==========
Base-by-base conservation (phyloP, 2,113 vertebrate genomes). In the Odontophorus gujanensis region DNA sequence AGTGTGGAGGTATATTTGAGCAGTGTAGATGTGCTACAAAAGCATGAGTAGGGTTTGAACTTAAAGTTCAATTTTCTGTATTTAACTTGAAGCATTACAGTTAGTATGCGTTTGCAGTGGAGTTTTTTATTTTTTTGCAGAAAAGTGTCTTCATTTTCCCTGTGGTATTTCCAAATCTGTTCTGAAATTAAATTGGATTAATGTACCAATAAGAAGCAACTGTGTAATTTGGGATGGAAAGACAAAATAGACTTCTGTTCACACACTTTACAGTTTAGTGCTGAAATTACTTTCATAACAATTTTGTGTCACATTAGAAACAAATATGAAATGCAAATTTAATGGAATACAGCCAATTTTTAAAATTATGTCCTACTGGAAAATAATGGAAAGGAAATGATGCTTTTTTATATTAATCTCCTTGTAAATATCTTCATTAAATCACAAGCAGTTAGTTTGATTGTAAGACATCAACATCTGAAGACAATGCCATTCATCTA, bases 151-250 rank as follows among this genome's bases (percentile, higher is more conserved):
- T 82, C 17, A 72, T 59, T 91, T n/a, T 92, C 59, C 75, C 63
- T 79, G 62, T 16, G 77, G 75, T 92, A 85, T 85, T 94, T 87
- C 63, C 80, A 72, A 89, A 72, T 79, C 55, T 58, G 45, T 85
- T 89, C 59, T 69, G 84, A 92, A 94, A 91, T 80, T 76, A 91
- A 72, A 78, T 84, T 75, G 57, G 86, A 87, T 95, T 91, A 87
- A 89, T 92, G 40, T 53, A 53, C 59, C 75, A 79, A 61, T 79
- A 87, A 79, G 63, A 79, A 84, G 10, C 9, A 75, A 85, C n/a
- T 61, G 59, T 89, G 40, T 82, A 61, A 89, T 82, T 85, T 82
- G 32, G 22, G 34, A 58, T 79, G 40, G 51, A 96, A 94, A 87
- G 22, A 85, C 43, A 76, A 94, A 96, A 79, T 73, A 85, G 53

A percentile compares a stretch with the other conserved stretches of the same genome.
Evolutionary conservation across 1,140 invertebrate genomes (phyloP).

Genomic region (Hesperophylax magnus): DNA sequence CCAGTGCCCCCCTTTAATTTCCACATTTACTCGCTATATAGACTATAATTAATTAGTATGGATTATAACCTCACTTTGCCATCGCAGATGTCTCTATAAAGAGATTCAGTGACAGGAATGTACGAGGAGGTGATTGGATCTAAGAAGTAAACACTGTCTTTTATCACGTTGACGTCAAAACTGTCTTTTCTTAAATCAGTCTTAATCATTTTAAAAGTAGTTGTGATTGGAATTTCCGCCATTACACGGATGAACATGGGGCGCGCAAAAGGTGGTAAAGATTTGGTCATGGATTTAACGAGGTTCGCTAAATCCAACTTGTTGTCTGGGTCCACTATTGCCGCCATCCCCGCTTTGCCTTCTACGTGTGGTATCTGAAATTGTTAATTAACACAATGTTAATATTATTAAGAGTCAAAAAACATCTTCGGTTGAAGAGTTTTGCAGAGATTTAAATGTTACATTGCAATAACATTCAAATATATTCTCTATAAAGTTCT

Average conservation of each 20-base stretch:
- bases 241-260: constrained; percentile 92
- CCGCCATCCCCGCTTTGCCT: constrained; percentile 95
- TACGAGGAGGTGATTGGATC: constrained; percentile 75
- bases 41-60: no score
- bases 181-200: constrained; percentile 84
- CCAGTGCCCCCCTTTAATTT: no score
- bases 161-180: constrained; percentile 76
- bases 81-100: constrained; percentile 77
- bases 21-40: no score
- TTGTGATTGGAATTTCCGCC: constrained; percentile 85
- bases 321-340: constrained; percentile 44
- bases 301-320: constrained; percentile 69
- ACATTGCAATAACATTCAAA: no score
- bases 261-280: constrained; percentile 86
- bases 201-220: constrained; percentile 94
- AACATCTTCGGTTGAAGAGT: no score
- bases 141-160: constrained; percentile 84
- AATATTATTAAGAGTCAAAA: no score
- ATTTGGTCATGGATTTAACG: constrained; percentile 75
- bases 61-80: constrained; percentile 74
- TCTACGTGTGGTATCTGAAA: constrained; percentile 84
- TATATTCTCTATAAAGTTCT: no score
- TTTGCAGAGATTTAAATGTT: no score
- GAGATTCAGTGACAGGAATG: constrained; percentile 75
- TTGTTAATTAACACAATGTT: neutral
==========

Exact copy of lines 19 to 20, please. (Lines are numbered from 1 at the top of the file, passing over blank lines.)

- bases 41-60: no score
- bases 181-200: constrained; percentile 84